Rosh Hashanah is a time for taking stock. We size up that which we have and that which we are lacking, and we try to make out the course corrections we need to close the gap. As I see it, one of the greatest things we have going for us as a people is the bond between Israel and the Jewish communities of America. It is absolutely crucial to Israel, and it is absolutely crucial to American Jews.
In my conversations with American Jewish leaders of every stripe, I sometimes hear concern as to whether this bond will be as strong in the future. When American Jewish children become adults, will they feel the same attachment to the Jewish homeland that their parents and grandparents felt?
When I look at the fundamentals, I see reason for optimism. Time after time I see the spark in the eyes of young American Jews as they come back from their first visit to Israel — be it with Birthright, independently or in any other framework — and this spark tells me that the bond is and will remain steadfast.
However, optimism must not mean complacency. The world is changing, and our assumptions about the ingredients that must go into this relationship cannot help but change with it.
First and foremost, we must redouble our commitment to that which, more than anything else, has made us a nation — education. Sociologists, rabbis, historians and philosophers have all pointed to this as the central pillar of Jewish continuity. If you want to see the force carrying the Jewish people through history, go and take a look at a Jewish child learning aleph-bet. The Hebrew alphabet and Hebrew language and the world of culture they express must be a cornerstone of the Israel-Diaspora ties. We must provide American Jews with the means to feel that Hebrew is their language, no matter where they live and no matter what passport they carry.
For an author like Ruby Namdar, who resides in New York, to be awarded the Sapir Prize for Literature represents a growing recognition in Israel that Hebrew can and should be a force to be reckoned with far beyond Israel’s shores. Would it not be wonderful to see in a few years the first American Jew winning the Sapir Prize? Could we not aspire to a reality in which Jewish artists, authors and thinkers in America, Israel and beyond see themselves as partners in a fully shared cultural sphere?
Historically, and for good reason, the conversation between Israel and American Jews has skewed heavily toward what Rabbi Joseph Soloveitchik called “The Covenant of Fate” — that is, political solidarity and mutual concern for security and wellbeing. This pillar is absolutely essential to the survival of the Jewish people and must continue to be at the heart of the Israel-Diaspora bond. But this alone is no longer enough. There are only so many young American Jews who will want Israel to be central to their lives if all we tell them about is Israel’s problems.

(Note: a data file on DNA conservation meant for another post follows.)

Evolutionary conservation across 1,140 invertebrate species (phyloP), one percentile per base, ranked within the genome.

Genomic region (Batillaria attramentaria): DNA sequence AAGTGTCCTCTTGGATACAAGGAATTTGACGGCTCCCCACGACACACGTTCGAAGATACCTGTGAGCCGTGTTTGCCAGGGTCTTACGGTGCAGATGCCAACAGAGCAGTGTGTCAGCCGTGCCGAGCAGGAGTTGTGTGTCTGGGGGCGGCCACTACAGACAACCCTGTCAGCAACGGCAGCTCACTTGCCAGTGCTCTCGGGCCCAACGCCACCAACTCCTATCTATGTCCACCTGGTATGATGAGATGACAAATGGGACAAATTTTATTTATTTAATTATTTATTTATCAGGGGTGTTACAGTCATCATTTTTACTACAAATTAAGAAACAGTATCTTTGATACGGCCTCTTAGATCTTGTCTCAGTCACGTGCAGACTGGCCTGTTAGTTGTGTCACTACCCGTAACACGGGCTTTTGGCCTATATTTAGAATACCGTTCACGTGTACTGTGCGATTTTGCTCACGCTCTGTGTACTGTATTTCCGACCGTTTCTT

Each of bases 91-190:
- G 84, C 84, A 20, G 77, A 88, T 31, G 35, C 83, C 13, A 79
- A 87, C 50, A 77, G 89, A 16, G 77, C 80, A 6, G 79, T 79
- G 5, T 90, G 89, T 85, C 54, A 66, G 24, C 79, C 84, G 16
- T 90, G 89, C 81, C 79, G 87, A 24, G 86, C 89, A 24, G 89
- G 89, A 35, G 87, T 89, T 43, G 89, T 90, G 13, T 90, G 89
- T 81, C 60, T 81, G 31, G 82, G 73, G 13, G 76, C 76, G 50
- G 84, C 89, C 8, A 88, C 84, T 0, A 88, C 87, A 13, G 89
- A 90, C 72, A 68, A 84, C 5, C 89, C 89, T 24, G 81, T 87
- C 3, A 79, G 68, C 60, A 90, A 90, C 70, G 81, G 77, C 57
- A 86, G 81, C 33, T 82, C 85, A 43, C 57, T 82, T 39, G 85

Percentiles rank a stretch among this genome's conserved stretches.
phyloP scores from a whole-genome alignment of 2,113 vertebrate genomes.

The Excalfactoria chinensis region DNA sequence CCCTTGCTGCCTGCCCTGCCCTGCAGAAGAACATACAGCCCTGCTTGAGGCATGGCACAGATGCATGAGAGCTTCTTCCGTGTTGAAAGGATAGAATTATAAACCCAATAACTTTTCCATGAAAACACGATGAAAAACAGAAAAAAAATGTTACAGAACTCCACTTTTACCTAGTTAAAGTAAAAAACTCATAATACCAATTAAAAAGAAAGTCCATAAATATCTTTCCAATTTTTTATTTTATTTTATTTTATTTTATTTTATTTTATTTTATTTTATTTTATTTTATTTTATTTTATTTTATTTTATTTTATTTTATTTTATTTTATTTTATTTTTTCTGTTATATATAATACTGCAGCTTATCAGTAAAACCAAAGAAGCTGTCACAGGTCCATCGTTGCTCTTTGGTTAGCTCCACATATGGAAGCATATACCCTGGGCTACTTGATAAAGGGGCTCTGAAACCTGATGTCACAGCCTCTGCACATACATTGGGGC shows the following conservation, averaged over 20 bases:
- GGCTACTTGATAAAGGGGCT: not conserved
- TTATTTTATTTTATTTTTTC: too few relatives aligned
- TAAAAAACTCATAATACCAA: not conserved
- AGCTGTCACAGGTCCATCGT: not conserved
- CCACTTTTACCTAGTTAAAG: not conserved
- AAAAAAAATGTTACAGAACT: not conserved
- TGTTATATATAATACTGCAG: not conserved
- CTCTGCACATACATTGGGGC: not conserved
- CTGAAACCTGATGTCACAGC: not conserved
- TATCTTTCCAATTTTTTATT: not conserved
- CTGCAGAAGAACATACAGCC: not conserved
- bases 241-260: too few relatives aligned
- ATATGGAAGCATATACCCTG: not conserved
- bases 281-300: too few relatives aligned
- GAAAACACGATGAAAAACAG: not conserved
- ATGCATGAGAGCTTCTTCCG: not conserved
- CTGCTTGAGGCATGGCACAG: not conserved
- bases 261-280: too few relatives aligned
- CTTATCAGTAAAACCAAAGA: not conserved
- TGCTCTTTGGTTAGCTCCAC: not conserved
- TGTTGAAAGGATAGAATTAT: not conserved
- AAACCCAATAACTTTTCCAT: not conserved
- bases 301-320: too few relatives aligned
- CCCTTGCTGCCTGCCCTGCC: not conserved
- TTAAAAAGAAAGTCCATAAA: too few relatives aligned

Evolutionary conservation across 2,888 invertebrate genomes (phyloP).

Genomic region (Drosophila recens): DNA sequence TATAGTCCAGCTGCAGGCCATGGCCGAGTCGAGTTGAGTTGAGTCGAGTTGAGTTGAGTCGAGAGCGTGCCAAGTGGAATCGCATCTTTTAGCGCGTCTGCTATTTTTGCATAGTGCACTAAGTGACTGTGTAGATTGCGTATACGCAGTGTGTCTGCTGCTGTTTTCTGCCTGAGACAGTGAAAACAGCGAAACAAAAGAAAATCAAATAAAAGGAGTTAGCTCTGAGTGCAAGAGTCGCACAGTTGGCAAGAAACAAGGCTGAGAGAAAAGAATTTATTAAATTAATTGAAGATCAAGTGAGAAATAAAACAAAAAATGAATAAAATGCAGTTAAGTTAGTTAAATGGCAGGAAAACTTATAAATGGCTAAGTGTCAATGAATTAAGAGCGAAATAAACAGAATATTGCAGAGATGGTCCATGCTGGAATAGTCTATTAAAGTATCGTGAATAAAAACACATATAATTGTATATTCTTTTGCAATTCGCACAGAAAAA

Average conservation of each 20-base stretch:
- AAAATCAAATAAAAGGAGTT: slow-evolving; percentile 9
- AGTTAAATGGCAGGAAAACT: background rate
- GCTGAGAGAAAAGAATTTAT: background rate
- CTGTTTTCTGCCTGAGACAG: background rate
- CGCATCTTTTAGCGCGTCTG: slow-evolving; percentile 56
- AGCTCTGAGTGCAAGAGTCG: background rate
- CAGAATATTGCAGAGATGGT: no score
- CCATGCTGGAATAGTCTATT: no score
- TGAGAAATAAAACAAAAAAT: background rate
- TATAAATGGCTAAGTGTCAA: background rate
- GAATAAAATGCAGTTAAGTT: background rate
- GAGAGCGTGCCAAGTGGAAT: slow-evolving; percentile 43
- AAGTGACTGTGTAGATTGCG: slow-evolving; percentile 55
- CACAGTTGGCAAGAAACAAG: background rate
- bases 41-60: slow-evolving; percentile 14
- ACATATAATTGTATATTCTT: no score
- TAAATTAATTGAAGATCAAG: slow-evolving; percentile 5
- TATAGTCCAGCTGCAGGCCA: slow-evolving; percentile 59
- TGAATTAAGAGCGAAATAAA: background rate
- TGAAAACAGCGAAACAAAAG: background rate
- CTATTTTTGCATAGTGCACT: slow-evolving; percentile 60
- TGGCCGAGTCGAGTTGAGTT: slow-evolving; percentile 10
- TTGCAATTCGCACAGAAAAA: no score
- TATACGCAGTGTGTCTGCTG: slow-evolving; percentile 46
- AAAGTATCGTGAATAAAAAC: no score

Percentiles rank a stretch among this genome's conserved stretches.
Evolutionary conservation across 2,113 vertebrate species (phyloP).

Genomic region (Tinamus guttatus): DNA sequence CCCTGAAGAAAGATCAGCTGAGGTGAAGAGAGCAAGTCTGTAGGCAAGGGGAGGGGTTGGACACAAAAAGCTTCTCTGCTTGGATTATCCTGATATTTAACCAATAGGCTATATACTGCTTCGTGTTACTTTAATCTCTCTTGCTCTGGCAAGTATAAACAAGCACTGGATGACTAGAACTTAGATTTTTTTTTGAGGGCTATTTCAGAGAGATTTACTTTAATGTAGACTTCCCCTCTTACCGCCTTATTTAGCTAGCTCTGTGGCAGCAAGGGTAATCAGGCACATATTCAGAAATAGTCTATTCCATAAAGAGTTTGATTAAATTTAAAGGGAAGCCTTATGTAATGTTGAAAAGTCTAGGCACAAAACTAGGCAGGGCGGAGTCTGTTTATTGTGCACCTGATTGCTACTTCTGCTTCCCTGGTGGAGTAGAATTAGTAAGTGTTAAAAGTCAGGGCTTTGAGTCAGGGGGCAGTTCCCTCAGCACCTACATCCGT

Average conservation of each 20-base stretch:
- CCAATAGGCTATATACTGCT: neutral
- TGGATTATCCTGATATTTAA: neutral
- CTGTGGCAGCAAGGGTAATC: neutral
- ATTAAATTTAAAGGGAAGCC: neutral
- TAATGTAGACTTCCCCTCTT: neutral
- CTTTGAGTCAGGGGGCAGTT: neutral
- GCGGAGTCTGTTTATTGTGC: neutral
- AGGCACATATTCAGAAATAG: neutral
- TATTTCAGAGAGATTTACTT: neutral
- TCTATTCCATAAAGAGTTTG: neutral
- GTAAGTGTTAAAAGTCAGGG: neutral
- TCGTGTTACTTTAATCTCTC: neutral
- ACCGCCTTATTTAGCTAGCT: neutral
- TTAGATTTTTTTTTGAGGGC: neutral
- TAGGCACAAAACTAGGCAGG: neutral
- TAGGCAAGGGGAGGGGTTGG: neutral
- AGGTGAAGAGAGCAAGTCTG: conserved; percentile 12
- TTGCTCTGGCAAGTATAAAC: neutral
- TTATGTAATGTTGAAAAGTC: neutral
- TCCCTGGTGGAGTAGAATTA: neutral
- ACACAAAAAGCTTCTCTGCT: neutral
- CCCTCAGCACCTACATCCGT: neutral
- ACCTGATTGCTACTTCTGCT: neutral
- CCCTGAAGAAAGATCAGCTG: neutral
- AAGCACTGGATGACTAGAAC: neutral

We must broaden the conversation to include more of the Covenant of Destiny — that is, solidarity of identity (whether through faith or culture) and mutual concern for each other’s subjects.
There are a multitude of ways in which Israel can be relevant to the identity of young American Jews, and many of these ways we have not yet begun to discuss. In Israel, today more than ever before, more Hebrew movies are being made, more Hebrew novels are being written, more Hebrew plays are being performed and more Jewish melodies are being interpreted. For any Jew who has a passion for cinema or for theater or for literature or for music — that passion can and should include a passion for Israel.
Israel has become a leading voice in the global conversations on urban regeneration, journalism for social change, eradication of poverty. Golda Meir Mount Carmel International Training Center has been pioneering women’s empowerment in the developing world since 1961, in cooperation with the Israeli Ministry of Foreign Affairs. If any of those is an issue that means something to you, then Israel can and should mean something to you.
When we talk to young American Jews about the phenomenal success and creativity of Israel’s technology scene, it should not be just to brag, but also to invite them to become partners in that success. I was delighted to learn of a new initiative in this field called The Tech Challenge. It organizes internships, training and placement for young Jewish tech majors in leading Israeli companies, with a special emphasis on cyber-security. This is not just about encouraging aliyah — this is about making Israel relevant to the lives of many American Jews who otherwise might not have strong ties to the Jewish state.
A recent story reported in this publication described young idealistic Americans “falling in love” with Israel as they were in the process of collaborating with Israeli educators on developing new techniques for classroom management, in the framework of the TALMA Program. This is precisely the kind of “partnership in success” that can get ever wider circles of young American Jews engaged and committed to Israel. This is a model that can and should be replicated on a much wider scale.
Israel must call on young American Jews to tap into the vibrant culture of contemporary Israel. It should invite the Jewish world to join the Jewish state in spirit and vision — not out of obligation, apology or greed for the spoils, but to acknowledge a joint past of fate and to build a shared future of destiny. And I believe that future looks bright.
Ido Aharoni is the Consul General of Israel in New York.